Precision farming dealers often seek to be partners with their farm customers, working with them to get the most out of technology investments. But sometimes those partnerships can evolve into mutually beneficial business relationships.
This was the case for Rush City, Minn., farmer Lance Petersen, who works part-time as a precision subdealer for L&D Ag Service, in Hartland, Minn.
In early 2000, Petersen’s relationship with the dealership started when he had a yield monitor installed in his combine. Petersen farms 750 acres with his father, Chuck, about 2 hours north of L&D. A few years later, as Petersen started branching into steering and product control applications, the dealership decided to see if they could work together.
“At the time, I was also working with a local seed dealer on helping to set up yield monitors,” says Petersen. “Locally, there aren’t too many precision dealers up here unless you're going through Deere or Case IH, but a lot of the farmers like the Ag Leader setups more and they run a few different brands of equipment. As we were doing more and more business, L&D decided to just set me up as an outside sales guy or precision subdealer for my area.”
Although Petersen says Ag Leader products account for 90% of his sales, he also sells and services Raven and Trimble equipment as well.
“We do a lot of steering and planter control set-ups and also a lot of liquid fertilizer system installs on planters,” says Petersen. “We also have quite a few guys running on the Department of Transportation CORS (Continuously Operating Reference Station) RTK network so we do some troubleshooting with that as well.”
Five years into the arrangement, Petersen says that it works very well for both parties and he doesn’t foresee any changes. The dealer has been able to increase his sales and broaden his sales territory while not taking on the added liability of adding staff or opening a new location. Petersen, on the other hand, benefits by being able to supplement his farming income and stay on the cutting edge of precision technology while not having to commit to the dealer full time.
“It’s a nice advantage to not have to carry a full blown inventory. If a customer needs something and I don’t have it, I can call and have it sent up the next day,” says Petersen. “It’s also nice to not worry about maintaining a certain sales volume. As a subdealer, I’m piggybacking on what L&D does already. I can really only add to their sales pool. It doesn’t hurt to have me aboard and it wouldn’t necessarily hurt if I wasn’t with them either.”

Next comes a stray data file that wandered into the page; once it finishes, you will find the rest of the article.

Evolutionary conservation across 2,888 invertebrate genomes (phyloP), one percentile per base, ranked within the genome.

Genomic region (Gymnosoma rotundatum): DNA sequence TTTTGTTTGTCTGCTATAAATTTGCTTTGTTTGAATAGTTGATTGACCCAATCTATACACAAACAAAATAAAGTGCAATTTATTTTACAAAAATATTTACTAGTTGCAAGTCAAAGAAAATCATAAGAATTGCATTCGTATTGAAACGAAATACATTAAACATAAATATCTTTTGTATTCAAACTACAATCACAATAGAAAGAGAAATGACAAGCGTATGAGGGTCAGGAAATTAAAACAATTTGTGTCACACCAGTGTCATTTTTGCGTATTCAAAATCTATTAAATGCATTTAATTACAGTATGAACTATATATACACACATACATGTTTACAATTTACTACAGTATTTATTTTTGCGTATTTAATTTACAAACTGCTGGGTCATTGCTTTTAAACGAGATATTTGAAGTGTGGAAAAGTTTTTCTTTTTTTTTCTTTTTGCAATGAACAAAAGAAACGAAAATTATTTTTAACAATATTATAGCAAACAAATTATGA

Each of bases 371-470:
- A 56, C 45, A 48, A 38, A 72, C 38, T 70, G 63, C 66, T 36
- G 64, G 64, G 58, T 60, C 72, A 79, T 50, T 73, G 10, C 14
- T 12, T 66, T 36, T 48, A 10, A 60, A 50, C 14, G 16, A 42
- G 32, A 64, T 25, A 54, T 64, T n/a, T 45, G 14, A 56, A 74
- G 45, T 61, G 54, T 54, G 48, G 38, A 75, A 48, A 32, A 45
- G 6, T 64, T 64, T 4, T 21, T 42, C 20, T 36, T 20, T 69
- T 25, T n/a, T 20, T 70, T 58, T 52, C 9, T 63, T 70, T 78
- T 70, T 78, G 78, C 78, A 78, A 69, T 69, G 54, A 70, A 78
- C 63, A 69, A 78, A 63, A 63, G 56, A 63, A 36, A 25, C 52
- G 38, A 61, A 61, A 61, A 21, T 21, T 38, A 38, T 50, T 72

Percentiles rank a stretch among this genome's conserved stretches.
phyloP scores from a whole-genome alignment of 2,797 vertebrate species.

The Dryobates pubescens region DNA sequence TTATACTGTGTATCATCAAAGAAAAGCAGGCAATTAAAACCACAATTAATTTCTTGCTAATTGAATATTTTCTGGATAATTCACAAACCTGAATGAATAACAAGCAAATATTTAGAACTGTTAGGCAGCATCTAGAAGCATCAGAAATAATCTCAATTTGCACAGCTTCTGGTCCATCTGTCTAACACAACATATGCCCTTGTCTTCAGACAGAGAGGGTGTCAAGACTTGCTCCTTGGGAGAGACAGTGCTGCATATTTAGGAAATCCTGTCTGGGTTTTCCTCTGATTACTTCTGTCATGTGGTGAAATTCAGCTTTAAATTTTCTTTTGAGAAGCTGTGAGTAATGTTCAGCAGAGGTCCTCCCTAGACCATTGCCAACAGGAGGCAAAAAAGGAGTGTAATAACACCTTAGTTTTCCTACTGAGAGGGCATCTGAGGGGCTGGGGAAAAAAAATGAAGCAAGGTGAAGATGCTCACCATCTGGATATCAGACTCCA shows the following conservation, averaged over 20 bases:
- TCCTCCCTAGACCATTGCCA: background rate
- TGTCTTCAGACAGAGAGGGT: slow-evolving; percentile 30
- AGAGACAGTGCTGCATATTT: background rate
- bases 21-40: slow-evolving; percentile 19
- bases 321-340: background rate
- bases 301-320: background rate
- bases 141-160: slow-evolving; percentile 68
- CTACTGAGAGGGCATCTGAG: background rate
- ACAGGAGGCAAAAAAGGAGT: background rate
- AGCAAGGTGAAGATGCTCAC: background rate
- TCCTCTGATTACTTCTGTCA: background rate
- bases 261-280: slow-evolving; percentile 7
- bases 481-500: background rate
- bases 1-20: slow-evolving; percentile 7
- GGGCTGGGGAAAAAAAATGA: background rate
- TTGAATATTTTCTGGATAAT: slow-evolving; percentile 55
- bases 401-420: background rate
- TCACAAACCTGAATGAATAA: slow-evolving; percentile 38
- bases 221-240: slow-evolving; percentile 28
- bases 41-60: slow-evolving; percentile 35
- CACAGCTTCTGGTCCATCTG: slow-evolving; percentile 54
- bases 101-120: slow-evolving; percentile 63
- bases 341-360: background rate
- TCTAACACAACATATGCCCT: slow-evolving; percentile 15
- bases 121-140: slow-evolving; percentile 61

As a subdealer Petersen doesn’t find himself falling behind on training either, as he’s able to regularly attend online courses through Ag Leader’s Website. His real knowledge comes from personal experience.
Petersen’s background as a farmer is helpful to him and the dealership in a few different ways. Being able to use the products he sells firsthand on his own farm rather than just through training has made repairs, calibrations and other service issues significantly easier to address. It’s also had a significant impact on sales. Petersen finds that farmers he’s dealt with often seek out his personal opinion more than they might otherwise.
“Most of the farmers around here come to me wanting to know what I think about certain equipment as a fellow farmer rather than just a precision specialist,” says Petersen. “They trust that I might have a better idea what would work for them than someone who’s purely sales or purely on the tech side might. It’s also a bit easier to not only talk about how to use the equipment, but how to pay for it too. Guys always want to know what the equipment is going to save them, and it’s nice to have real life examples.”
Of course, the busy seasons do pose a challenge because Petersen finds himself the busiest on his own farm at the same time the demand for assistance from his clients is also at its greatest. But the amount of acreage he covers and the division of labor make that a manageable challenge.
“Everyone else’s busy time is my busy time so it can be a little hectic,” he says. “But, my dad does work full time on the farm and we don’t have 3,000 acres. I just make sure that my customers come first, then I get back to my own work when I have the time. Realistically though, it’s sort of always been that way.”